[dropcap style=”font-size:100px; color:#992211;”]H[/dropcap]uman activity (since the advent of the oxymoron known as industrial civilization) has been defined by the exploitation of human labour.
Also by the mass slaughter of mechanized warfare, and by the wanton destruction of the life-sustaining forces of the earth.
Its landscape is comprised of archipelagos of dehumanizing factories; foetid landfills; slaughterhouses; sterile, commons-devoid, atomized, faux housing and apartment clusters; the sterile monuments to egoist vacuity known as office high-rises; enervating work spaces; battlefield deathscapes; crass McMansions; brutal prisons; individuality-scouring schools; and emptied asylums, whose inmates, now homeless, shuffle through, huddle and die in heart-bereft cities.
Someone messaged today, asking: “From parent to parent – how do you stay sane when bringing up a kid in this world, Phil?”
Sane? That’s a tough goal… in insane times.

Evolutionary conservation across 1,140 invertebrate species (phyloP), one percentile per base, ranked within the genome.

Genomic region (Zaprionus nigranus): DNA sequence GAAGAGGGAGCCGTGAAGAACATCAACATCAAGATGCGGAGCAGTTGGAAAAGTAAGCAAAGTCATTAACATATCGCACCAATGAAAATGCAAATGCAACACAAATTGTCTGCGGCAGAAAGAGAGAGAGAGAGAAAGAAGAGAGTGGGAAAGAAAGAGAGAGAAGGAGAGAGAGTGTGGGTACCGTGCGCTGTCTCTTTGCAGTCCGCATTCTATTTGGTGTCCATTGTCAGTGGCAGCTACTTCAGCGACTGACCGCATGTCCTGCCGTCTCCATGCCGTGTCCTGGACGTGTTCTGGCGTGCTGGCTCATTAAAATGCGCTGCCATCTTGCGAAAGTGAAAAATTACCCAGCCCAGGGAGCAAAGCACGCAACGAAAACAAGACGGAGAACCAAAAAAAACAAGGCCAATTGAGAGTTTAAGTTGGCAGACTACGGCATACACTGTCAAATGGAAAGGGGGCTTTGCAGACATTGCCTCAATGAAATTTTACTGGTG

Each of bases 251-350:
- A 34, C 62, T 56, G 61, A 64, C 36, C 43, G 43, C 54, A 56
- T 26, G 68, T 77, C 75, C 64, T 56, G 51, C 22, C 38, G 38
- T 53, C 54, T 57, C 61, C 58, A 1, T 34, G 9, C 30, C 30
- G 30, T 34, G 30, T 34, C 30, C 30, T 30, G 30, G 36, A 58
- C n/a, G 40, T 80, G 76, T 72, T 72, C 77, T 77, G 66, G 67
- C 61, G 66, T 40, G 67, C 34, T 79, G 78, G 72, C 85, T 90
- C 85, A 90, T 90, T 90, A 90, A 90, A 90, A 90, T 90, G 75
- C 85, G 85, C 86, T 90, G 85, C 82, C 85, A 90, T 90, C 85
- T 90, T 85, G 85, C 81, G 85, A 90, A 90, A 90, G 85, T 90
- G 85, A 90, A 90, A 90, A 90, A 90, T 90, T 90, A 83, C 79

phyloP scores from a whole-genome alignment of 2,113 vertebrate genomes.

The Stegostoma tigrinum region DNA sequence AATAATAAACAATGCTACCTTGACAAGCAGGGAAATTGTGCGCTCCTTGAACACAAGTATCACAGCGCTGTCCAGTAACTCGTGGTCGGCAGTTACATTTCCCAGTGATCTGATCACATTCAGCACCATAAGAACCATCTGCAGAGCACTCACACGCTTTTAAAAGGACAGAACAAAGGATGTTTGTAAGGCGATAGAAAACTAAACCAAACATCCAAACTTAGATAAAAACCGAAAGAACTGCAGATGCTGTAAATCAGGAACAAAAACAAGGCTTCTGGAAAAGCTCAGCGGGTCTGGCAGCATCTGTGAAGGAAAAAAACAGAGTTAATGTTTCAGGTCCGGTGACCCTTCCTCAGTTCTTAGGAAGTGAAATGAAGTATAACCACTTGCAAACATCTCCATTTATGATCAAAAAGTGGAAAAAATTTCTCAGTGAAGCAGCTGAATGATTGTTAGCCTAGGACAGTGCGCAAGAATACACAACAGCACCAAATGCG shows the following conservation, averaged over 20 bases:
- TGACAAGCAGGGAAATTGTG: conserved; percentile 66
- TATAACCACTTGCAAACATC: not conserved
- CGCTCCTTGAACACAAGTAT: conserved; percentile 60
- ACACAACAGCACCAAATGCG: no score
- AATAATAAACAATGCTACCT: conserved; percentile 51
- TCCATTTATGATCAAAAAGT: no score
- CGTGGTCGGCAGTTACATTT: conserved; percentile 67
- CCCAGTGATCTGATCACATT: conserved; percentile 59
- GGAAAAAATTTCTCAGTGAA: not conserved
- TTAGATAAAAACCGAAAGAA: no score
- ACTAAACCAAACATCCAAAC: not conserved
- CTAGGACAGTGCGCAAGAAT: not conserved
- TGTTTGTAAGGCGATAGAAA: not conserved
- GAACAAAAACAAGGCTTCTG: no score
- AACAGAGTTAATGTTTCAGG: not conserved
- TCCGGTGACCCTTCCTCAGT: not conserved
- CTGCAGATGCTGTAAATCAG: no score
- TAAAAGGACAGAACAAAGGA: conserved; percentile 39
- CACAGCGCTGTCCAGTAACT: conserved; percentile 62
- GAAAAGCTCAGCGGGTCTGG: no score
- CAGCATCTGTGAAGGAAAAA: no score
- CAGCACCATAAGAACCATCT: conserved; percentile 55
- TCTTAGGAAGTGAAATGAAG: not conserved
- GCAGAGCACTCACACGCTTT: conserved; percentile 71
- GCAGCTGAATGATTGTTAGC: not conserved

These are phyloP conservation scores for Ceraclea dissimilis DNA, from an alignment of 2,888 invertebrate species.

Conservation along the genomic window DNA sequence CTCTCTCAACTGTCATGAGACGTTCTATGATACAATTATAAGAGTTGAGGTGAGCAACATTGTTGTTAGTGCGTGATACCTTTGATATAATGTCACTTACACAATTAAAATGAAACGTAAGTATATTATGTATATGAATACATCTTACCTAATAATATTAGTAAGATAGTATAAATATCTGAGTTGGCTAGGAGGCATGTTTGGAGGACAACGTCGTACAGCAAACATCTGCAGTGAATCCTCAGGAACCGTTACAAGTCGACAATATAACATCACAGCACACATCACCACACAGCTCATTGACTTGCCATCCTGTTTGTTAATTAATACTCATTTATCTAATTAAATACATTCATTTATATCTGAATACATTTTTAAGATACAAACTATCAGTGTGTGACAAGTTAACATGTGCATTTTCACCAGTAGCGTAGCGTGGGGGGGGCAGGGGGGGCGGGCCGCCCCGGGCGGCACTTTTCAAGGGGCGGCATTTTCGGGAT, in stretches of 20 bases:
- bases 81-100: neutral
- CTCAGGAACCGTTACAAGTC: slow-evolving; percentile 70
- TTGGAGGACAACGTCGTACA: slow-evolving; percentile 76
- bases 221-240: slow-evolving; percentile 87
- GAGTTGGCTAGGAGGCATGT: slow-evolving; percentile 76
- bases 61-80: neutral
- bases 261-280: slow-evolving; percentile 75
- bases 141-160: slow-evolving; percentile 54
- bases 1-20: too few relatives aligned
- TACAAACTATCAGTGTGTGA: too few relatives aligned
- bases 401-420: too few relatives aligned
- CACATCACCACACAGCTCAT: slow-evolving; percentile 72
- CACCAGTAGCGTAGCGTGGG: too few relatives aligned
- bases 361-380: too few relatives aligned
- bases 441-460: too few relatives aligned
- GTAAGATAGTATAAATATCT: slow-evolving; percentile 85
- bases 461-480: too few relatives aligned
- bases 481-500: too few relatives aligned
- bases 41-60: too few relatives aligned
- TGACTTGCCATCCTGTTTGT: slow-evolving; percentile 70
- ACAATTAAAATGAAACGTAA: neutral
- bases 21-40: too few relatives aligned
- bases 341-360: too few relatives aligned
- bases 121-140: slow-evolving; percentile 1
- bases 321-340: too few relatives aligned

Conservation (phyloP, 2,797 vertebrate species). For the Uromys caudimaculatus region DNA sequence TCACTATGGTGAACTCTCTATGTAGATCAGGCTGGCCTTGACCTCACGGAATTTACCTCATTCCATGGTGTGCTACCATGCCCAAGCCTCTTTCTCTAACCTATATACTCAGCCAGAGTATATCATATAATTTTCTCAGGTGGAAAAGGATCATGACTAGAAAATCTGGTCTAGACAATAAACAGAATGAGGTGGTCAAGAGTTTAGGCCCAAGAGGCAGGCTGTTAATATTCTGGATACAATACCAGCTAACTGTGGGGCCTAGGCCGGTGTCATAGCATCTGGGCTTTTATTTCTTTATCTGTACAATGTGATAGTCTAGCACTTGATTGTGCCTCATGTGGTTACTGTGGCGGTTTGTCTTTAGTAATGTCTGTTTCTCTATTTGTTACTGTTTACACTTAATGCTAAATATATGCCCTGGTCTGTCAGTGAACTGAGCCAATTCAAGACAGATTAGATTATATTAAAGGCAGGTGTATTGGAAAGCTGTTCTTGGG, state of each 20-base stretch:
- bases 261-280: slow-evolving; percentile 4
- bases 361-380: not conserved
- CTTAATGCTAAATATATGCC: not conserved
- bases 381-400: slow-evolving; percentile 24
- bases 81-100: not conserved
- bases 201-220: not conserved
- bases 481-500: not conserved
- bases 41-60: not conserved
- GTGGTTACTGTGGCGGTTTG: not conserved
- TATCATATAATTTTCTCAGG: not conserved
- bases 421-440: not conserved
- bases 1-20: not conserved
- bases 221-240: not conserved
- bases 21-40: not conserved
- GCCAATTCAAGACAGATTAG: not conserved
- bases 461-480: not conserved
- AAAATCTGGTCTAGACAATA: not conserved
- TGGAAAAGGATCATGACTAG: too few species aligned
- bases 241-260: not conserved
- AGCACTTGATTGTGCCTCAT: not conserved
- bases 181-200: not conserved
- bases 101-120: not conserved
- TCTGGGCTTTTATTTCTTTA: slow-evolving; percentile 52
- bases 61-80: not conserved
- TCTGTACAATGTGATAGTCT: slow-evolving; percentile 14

As a small child, my mother escaped Nazi Germany as the nation went mad, on Kindertransport, while, during the first year of the Great Depression, my half-Native American father was left, as in infant, on a church doorstep near the reservation where he was born, with a note pinned to his clothes reading, “I can’t feed my baby.”
Although, if the world was not insane, my parents would have never met and I would have never been born. Somehow, in all their trauma and madness, my parents muddled through. And my son will have to do the same. I suspect he will.
To wit: Our children’s generation, unless they take up the challenge to end the ceaseless, lethal folly might very well be the last generation of our species. The thought is unbearable. But that is the reality of the situation. Yet, by not shunting away from conscious awareness the reality of our plight, the heart becomes startled awake to the manifestation of a ferocious and pitiless beauty.
Illustration by Dan Booth not to be reproduced without his express prior permission.
Phil Rockstroh is a poet, lyricist and philosopher bard living in New York City.
Yet a bio amounts to dharma for dimwits: It defines a human being in the same manner and degree of veracity as a restaurant menu describes the various slabs of meat offered … commodified things that were once living beings.